Poker Recognized as a Skill Game by IMSA
Exactly one year to the day after it was founded, the International Federation of Poker (IFP) accomplished a major goal Thursday when poker was officially accepted as a “mind sport” by the International Mind Sports Association (IMSA). Poker will now join chess and bridge as part of IMSA’s World Mind Sports Games, expected to be held in the UK in 2012 alongside the London Olympics.
“I am delighted to welcome the International Federation of Poker into membership of IMSA,” said IMSA President Jose Damiani. “Poker’s participation alongside bridge, chess and other mind sports in the annual IMSA events will demonstrate to the world that poker is indeed a mind-sport of strategic skill.”
The final decision was made at the annual congress of the International Mind Sports Association held in Dubai this week. Upon hearing the news, poker writer and IFP president Anthony Holden called the decision a “major milestone in our campaign to have poker accepted throughout the world as a game of strategic skill. Over time, this should help to free poker from much governmental interference and other such unnecessary restrictions all over the globe.”
The IFP’s next step is securing membership of SportAccord, a global organization of 150 sports federations whose goal is to unite the world of sport. Holden and his colleagues plan to attend the SportAccord Congress in Dubai on Friday and present the IFP’s application at that time. The application will be considered at the 2011 SportAccord annual meeting if the IFP has organized a minimum of 40 countries in three continents by that time. The IFP has currently achieved more than 50 percent of that target, according to Holden. IMSA members include chess, bridge, draughts and Go, all of which are also members of SportAccord.
Said Holden, “Now that it has secured IMSA membership, poker is officially designated a mind sport and IFP is eligible to become a member of SportAccord. This will involve satisfying all the requirements to obtain formal membership at their 2011 Congress in London. I know the whole poker world will now come behind our efforts, not least because it means that poker will be played in the World Mind Sports Games due to take place in the UK alongside the 2012 London Olympics.”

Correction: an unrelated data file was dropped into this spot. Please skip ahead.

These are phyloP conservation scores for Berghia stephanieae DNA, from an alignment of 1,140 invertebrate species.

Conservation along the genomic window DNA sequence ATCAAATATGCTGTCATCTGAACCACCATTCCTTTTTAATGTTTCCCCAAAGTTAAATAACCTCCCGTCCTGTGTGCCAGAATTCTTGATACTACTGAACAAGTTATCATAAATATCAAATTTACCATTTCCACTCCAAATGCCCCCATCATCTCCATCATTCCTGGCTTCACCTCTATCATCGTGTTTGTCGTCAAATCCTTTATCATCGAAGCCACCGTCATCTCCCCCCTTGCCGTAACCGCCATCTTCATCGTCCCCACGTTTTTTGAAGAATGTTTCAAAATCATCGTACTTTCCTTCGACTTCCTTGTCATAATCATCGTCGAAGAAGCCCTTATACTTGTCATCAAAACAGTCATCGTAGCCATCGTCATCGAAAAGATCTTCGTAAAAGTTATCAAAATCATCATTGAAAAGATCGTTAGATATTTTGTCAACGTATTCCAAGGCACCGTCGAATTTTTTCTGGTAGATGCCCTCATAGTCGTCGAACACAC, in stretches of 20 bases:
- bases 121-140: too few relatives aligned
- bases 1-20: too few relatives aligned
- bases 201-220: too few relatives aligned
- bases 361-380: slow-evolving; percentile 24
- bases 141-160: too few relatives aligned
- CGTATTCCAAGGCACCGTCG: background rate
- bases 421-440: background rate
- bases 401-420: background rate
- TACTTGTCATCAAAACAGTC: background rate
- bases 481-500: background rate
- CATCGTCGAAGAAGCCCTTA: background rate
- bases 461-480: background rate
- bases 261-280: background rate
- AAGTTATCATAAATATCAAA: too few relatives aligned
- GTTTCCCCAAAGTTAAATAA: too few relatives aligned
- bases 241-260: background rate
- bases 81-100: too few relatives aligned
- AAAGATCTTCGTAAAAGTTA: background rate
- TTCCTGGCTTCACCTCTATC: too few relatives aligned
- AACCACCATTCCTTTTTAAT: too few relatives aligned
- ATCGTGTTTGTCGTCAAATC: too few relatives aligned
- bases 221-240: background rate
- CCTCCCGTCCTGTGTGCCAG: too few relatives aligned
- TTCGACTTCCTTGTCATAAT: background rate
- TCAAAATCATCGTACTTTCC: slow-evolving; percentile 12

The hope is for poker to join SportAccord to help gain further ground in becoming a part of the Olympic Games. The IOC has outlined that a game or sport must be practiced by men in at least 75 countries on four continents and by women in at least 40 countries on three continents in order to be recognized.
Legendary poker player Doyle Brunson, a member of IFP’s Advisory Board, was thrilled with Thursday’s news: “The IFP deserves our thanks and congratulations. I believe that history will show this was a key moment for poker. All over the world the game has been faced with governmental controls and other obstacles, yet it is obvious it calls for qualities and skills that go far beyond a capacity just to take a chance.”
Besides participating in next year’s regular IMSA events, the IFP will be launching poker’s first annual World Championships. IFP’s member-nations will be running sanctioned National Championships, both team and individual, with the winners advancing to the IFP’s World Championships.
Stay tuned to Poker News Daily for continuing updates on the International Federation of Poker.
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- PAT HAND - In draw poker, a hand that does not need any more cards. Specifically, a straight, flush, full house or straight flush. One might bluff and represent a pat hand but actually hold something else.
- STEAM - Playing wildly, calling and raising a lot, because one is upset. Compare: ON TILT.
- SHOWDOWN - The point at the end of the hand where all active players reveal their cards and the pot is awarded to the winner(s).
- ONE-EYED - The jack of hearts, jack of spades or king of diamonds. So named because the characters are drawn in profile, thus showing only one eye.
- FACE CARD - A jack, queen or king (a card with a face on it, not joker).
- BLANK - Used in describing stud and Hold'em games. Refers to a dealt card that does not offer any value; stating the actual rank and suit would detract from a description of the hand. "The last card was a blank.".